The Glorious Resurrection in the Flesh of our Lord, God and Saviour Jesus Christ
To the Clergy, Monastics and Beloved Faithful of our diocese:
Christ Is Risen! Indeed He Is Risen!
"In the beginning, God created the heavens an earth. With these dramatic brief first words in his revelation to us in Scripture, we began our own journey through the Great Fast. And now that we have reached the glorious feast of Passover, the Resurrection of our Lord, we hear the opening lines from the Gospel of St. John the Evangelist at the Divine Liturgy "In the beginning was the Word ... all things were made through him, and without him was made nothing that has been made. In him was life and the life was the light of men." This is a bountiful and beautiful insight which our blessed Church shares with us and which leads to these two texts linking the beginning of the Great Fast and the beginning of eternal joy.
The Resurrection of our Lord is not an isolated event, totally unpredicted and unprepared for, simply as some would think set down in the middle of human history, another tick as it were on a long and tedious timeline. Rather, it is the beginning of a new and enduring new and wondrous creation. This "eighth day" of the week, so-called because it is totally distinct and uniquely different, is what St. Basil the Great called "the day which knows no end or evening, that day which does not grow old."
We exuberantly sing at Passover Matins. "We celebrate your victory over death, the destruction of the deep abyss, and the birth of a new eternal life!" This new life, the splendorous recreation of which we participate in, is manifest all around us. Our parish churches are filled with light, bright burning candles and richly woven vestments; our altars are adorned in splendor and our parish churches arouse in us a joy that literally rocks the soul. We have set aside the solemn melodies of the Great Fast and taken up the repeated splendid refrain, full of resplendent joy, "Christ Is Risen!" We never tire of hearing this exuberant truth repeated over and again, that we never allow it be buried, so exceedingly welcome is its truth. All these images which surround us, embodied in the Resurrection icon, reveal to us the truths of the everlasting kingdom, that kingdom which Christ establishes and inaugurates by triumphantly conquering the last enemy of man, daunting Death itself.
Are we capable of being brave and tiresome witnesses of this new creation. Are we strong enough to bear within us the new life which is never overcome by darkness? Have we utilized seriously and sincerely the days of preparation, cleansing ourselves of sin in the sacramental Mystery of Reconciliation so that we can now in fact experience the joy of heaven in our souls? Our Church is small; we are a handful of parishes spread around the nation. Even now we face difficult challenges are sure to encounter many more in the not-too-distant future. Is our Church able to be the image and presence of the Kingdom of Heaven in our land? Are
we up to the challenge of honestly and truly living this new life won for us by the Conqueror from heaven himself? Are we? Am I?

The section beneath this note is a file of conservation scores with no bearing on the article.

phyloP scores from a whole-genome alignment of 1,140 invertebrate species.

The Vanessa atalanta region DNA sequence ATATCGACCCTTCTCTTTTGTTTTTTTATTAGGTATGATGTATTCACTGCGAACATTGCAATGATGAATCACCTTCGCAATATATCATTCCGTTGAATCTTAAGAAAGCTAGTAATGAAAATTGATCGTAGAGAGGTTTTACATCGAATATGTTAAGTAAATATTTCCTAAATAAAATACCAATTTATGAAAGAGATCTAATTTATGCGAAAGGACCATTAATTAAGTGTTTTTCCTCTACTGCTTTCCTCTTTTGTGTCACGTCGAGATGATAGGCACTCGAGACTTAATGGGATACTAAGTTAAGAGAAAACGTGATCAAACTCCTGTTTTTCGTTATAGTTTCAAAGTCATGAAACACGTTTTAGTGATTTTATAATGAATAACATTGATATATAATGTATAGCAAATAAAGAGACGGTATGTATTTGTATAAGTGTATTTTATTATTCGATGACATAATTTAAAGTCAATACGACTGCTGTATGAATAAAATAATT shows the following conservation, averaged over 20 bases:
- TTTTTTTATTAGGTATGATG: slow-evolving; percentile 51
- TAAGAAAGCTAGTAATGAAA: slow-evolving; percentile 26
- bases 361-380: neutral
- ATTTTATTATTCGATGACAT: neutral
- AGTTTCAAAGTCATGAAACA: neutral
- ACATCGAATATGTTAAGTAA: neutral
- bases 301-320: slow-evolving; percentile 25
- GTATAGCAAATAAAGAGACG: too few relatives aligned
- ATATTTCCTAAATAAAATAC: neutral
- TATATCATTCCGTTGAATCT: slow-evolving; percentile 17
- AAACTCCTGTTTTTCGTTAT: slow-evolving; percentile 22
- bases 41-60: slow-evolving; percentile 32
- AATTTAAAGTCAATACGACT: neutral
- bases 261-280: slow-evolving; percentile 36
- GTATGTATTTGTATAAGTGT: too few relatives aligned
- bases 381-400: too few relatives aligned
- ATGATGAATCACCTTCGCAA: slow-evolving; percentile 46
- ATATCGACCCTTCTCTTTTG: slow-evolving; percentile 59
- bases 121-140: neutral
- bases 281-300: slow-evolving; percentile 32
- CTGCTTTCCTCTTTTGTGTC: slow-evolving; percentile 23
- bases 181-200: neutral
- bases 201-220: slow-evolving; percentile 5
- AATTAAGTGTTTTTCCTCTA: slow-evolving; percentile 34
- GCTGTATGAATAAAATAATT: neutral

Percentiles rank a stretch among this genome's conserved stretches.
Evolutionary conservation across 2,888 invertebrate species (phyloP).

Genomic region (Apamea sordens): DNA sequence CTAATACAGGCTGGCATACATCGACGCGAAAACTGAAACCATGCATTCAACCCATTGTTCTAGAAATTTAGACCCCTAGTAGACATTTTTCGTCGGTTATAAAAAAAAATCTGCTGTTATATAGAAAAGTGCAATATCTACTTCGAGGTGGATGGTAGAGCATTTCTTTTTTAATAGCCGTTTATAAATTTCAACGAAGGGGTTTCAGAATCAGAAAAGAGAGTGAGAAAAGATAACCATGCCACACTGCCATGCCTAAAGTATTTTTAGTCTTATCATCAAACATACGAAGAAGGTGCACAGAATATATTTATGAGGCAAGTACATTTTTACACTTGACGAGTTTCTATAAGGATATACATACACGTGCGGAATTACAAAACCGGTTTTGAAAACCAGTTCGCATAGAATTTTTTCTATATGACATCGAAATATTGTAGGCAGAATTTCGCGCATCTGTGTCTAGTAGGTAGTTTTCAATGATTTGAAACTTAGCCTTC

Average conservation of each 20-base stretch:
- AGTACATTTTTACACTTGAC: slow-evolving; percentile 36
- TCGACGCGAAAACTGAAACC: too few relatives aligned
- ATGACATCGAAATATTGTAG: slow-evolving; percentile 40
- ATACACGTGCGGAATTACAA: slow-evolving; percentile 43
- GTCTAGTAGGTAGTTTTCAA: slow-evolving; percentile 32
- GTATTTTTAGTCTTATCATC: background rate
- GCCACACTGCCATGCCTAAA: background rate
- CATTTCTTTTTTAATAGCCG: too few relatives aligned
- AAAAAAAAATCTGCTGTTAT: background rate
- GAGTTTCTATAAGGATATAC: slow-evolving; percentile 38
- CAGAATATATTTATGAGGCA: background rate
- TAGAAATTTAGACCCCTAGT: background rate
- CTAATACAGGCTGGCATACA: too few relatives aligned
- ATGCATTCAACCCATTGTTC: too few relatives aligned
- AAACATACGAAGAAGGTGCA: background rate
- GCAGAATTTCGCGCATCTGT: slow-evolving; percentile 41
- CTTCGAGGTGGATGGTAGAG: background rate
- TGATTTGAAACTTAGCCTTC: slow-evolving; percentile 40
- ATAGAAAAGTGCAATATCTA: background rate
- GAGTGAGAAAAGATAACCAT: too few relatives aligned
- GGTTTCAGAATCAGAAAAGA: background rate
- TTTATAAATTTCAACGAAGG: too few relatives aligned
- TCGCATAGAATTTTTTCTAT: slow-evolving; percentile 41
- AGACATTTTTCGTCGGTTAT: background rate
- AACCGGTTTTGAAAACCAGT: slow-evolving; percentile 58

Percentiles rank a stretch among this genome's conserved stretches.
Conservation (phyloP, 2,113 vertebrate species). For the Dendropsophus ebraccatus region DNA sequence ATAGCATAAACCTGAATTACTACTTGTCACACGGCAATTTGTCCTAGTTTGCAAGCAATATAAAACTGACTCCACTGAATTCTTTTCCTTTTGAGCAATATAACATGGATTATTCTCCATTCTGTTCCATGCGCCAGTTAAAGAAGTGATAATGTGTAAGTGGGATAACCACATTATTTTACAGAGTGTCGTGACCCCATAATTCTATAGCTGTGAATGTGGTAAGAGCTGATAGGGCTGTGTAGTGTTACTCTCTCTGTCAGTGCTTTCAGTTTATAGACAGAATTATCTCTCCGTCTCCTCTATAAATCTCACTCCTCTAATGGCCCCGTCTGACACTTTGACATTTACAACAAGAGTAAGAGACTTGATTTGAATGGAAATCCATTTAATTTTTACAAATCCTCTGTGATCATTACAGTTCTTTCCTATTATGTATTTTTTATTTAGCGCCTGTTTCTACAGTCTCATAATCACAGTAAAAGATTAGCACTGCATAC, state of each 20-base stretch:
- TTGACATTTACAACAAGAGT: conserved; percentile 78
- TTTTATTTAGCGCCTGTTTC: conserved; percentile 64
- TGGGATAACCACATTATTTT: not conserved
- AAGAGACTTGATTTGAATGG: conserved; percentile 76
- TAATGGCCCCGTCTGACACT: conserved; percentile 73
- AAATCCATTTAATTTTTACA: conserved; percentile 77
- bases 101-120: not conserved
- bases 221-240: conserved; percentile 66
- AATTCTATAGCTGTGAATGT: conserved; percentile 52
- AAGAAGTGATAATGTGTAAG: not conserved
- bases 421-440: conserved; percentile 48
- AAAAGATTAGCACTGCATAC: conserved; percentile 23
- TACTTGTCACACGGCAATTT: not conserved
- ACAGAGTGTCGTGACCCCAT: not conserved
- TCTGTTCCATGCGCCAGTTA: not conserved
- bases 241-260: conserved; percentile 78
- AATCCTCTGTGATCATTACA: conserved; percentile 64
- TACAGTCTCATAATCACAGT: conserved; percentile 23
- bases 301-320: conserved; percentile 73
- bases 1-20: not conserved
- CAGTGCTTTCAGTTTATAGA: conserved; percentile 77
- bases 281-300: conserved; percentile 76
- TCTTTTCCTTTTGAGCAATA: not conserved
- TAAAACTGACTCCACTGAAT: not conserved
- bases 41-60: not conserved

Early on the first day of the week, Mary Magdalene stood weeping outside the cave-tomb and there she met our Lord. "Woman, why are you weeping? Whom do you seek?" Supposing him to be the gardener, she said, "Sir, if you have carried him away, tell me where you have laid him." The life Jesus took up again in his Resurrection, the life which He wept to leave, was the life of an ordinary man. Jesus was mistaken by Mary Magdalene to be the gardener. It was only when He spoke her name that Mary recognized him. At least for now, my dear fellow Christians, this new creation, this everlasting life has been hidden in that which appears simple and ordinary. It has been hidden in the likes of you and me, in all of us; it has been hidden in loaf of bread and in chalice of wine. The man Mary Magdalene mistook for the gardener is the One through whom all things were made and saved and redeemed, restored to the favor of our heavenly Father. "In him was life and the life was the light of man."
Undoubtedly, we are capable of being brave witnesses, endowed and enriched as we are with heavenly grace through the sacramental Mysteries and a robust faith response to his first shown loving victory. We can undoubtedly live this new life and bear within us the new creation, for Christ is already at work in us, creating a new life without fire and refashioning without
tearing apart. He is rebuilding us into god-like creatures pleasing in his sight. Our blessed Church may be small and may face serious challenges, but Christ himself is already at work within us, "making all things new" even as we gather around the empty cave-tomb once more. Ultimately it is not ours to make new and strong, but is the work of Christ in us, Christ who founded and makes perfect our faith and will bring it to perfection if we endure to he very end.
Our prayer for this Passover season, is that we all are granted the eyes and heart of faith which overcame Mary Magdalene, to see, even in what seems so ordinary, the great and exalted work of the new creation which Christ has wrought and inaugurates in us in his Resurrection triumph. And may we all, as the Body and Bride of Christ, as the Church of redemption, enter confidently into this chosen and exuberantly holy day, this feast of feasts, this triumph of triumphs, this most singularly solemn day which has no end and never grows old!
With the bestowal of heaven's choicest blessings upon every soul in our God-saved diocese, I remain your beloved Father in Christ, as I kiss you with a holy kiss and embrace you with the prayer,
Christ Is Risen, Indeed He Is Risen!